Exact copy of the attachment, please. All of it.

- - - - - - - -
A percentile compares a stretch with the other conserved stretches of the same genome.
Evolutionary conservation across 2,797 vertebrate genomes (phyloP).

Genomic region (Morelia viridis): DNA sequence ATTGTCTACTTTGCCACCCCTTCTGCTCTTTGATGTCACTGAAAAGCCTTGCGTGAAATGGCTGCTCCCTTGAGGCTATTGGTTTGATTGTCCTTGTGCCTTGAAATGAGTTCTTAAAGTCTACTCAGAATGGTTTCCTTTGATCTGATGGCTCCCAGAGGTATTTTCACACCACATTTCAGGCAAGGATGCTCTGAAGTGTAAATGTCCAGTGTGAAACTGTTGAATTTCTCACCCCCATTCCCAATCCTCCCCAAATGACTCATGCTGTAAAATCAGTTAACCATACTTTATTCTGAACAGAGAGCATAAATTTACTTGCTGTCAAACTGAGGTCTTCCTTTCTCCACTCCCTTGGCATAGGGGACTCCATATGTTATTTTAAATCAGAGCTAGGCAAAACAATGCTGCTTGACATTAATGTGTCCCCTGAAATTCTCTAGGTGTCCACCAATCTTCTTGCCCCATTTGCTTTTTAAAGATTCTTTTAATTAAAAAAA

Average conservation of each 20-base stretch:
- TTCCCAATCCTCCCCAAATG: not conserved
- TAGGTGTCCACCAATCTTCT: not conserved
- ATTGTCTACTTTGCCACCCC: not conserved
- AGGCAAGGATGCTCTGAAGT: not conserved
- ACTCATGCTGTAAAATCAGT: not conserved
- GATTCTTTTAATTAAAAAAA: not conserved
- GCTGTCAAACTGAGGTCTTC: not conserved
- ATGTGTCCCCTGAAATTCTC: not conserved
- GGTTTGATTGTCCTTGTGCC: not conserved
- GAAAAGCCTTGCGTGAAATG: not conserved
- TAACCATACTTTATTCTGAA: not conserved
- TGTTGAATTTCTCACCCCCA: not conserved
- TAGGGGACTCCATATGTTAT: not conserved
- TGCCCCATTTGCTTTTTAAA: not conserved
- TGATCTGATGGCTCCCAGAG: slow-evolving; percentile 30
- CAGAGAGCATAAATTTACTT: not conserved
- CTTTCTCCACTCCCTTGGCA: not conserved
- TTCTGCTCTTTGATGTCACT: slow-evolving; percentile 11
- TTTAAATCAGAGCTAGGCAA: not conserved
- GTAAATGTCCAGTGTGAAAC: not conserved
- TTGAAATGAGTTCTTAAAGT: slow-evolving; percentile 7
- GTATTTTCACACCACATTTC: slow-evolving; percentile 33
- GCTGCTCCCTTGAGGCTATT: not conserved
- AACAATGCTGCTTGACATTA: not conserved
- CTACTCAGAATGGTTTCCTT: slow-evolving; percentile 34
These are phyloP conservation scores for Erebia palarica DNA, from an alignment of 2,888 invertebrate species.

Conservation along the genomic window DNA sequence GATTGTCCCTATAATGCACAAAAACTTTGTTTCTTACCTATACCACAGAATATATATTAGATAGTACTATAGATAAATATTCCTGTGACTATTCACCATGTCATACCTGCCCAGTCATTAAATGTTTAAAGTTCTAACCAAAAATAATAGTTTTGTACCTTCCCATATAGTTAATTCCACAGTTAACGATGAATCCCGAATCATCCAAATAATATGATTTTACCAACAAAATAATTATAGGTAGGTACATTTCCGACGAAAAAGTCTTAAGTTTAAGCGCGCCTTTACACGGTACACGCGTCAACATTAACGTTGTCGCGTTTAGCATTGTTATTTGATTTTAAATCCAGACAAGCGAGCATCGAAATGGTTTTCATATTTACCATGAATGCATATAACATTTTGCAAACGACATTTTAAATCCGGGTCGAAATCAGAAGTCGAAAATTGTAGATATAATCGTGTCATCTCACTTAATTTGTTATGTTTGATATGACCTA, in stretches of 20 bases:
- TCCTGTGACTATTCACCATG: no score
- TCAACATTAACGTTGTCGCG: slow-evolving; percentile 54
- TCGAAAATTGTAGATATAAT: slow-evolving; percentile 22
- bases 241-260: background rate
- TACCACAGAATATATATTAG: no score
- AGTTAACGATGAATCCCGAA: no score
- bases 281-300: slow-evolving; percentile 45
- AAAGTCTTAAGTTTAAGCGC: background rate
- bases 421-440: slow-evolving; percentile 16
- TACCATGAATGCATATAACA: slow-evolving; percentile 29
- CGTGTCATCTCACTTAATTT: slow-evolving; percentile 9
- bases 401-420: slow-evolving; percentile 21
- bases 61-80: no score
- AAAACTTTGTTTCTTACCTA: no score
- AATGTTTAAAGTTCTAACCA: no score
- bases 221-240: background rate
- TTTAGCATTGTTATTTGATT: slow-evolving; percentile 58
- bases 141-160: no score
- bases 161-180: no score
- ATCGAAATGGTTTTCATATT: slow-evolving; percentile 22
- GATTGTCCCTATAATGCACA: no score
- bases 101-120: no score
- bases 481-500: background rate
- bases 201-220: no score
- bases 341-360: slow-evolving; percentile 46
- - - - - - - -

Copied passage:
A percentile compares a stretch with the other conserved stretches of the same genome.
Evolutionary conservation across 2,797 vertebrate genomes (phyloP).

Genomic region (Morelia viridis): DNA sequence ATTGTCTACTTTGCCACCCCTTCTGCTCTTTGATGTCACTGAAAAGCCTTGCGTGAAATGGCTGCTCCCTTGAGGCTATTGGTTTGATTGTCCTTGTGCCTTGAAATGAGTTCTTAAAGTCTACTCAGAATGGTTTCCTTTGATCTGATGGCTCCCAGAGGTATTTTCACACCACATTTCAGGCAAGGATGCTCTGAAGTGTAAATGTCCAGTGTGAAACTGTTGAATTTCTCACCCCCATTCCCAATCCTCCCCAAATGACTCATGCTGTAAAATCAGTTAACCATACTTTATTCTGAACAGAGAGCATAAATTTACTTGCTGTCAAACTGAGGTCTTCCTTTCTCCACTCCCTTGGCATAGGGGACTCCATATGTTATTTTAAATCAGAGCTAGGCAAAACAATGCTGCTTGACATTAATGTGTCCCCTGAAATTCTCTAGGTGTCCACCAATCTTCTTGCCCCATTTGCTTTTTAAAGATTCTTTTAATTAAAAAAA

Average conservation of each 20-base stretch:
- TTCCCAATCCTCCCCAAATG: not conserved
- TAGGTGTCCACCAATCTTCT: not conserved
- ATTGTCTACTTTGCCACCCC: not conserved
- AGGCAAGGATGCTCTGAAGT: not conserved
- ACTCATGCTGTAAAATCAGT: not conserved
- GATTCTTTTAATTAAAAAAA: not conserved
- GCTGTCAAACTGAGGTCTTC: not conserved
- ATGTGTCCCCTGAAATTCTC: not conserved
- GGTTTGATTGTCCTTGTGCC: not conserved
- GAAAAGCCTTGCGTGAAATG: not conserved
- TAACCATACTTTATTCTGAA: not conserved
- TGTTGAATTTCTCACCCCCA: not conserved
- TAGGGGACTCCATATGTTAT: not conserved
- TGCCCCATTTGCTTTTTAAA: not conserved
- TGATCTGATGGCTCCCAGAG: slow-evolving; percentile 30
- CAGAGAGCATAAATTTACTT: not conserved
- CTTTCTCCACTCCCTTGGCA: not conserved
- TTCTGCTCTTTGATGTCACT: slow-evolving; percentile 11
- TTTAAATCAGAGCTAGGCAA: not conserved
- GTAAATGTCCAGTGTGAAAC: not conserved
- TTGAAATGAGTTCTTAAAGT: slow-evolving; percentile 7
- GTATTTTCACACCACATTTC: slow-evolving; percentile 33
- GCTGCTCCCTTGAGGCTATT: not conserved
- AACAATGCTGCTTGACATTA: not conserved
- CTACTCAGAATGGTTTCCTT: slow-evolving; percentile 34
These are phyloP conservation scores for Erebia palarica DNA, from an alignment of 2,888 invertebrate species.

Conservation along the genomic window DNA sequence GATTGTCCCTATAATGCACAAAAACTTTGTTTCTTACCTATACCACAGAATATATATTAGATAGTACTATAGATAAATATTCCTGTGACTATTCACCATGTCATACCTGCCCAGTCATTAAATGTTTAAAGTTCTAACCAAAAATAATAGTTTTGTACCTTCCCATATAGTTAATTCCACAGTTAACGATGAATCCCGAATCATCCAAATAATATGATTTTACCAACAAAATAATTATAGGTAGGTACATTTCCGACGAAAAAGTCTTAAGTTTAAGCGCGCCTTTACACGGTACACGCGTCAACATTAACGTTGTCGCGTTTAGCATTGTTATTTGATTTTAAATCCAGACAAGCGAGCATCGAAATGGTTTTCATATTTACCATGAATGCATATAACATTTTGCAAACGACATTTTAAATCCGGGTCGAAATCAGAAGTCGAAAATTGTAGATATAATCGTGTCATCTCACTTAATTTGTTATGTTTGATATGACCTA, in stretches of 20 bases:
- TCCTGTGACTATTCACCATG: no score
- TCAACATTAACGTTGTCGCG: slow-evolving; percentile 54
- TCGAAAATTGTAGATATAAT: slow-evolving; percentile 22
- bases 241-260: background rate
- TACCACAGAATATATATTAG: no score
- AGTTAACGATGAATCCCGAA: no score
- bases 281-300: slow-evolving; percentile 45
- AAAGTCTTAAGTTTAAGCGC: background rate
- bases 421-440: slow-evolving; percentile 16
- TACCATGAATGCATATAACA: slow-evolving; percentile 29
- CGTGTCATCTCACTTAATTT: slow-evolving; percentile 9
- bases 401-420: slow-evolving; percentile 21
- bases 61-80: no score
- AAAACTTTGTTTCTTACCTA: no score
- AATGTTTAAAGTTCTAACCA: no score
- bases 221-240: background rate
- TTTAGCATTGTTATTTGATT: slow-evolving; percentile 58
- bases 141-160: no score
- bases 161-180: no score
- ATCGAAATGGTTTTCATATT: slow-evolving; percentile 22
- GATTGTCCCTATAATGCACA: no score
- bases 101-120: no score
- bases 481-500: background rate
- bases 201-220: no score
- bases 341-360: slow-evolving; percentile 46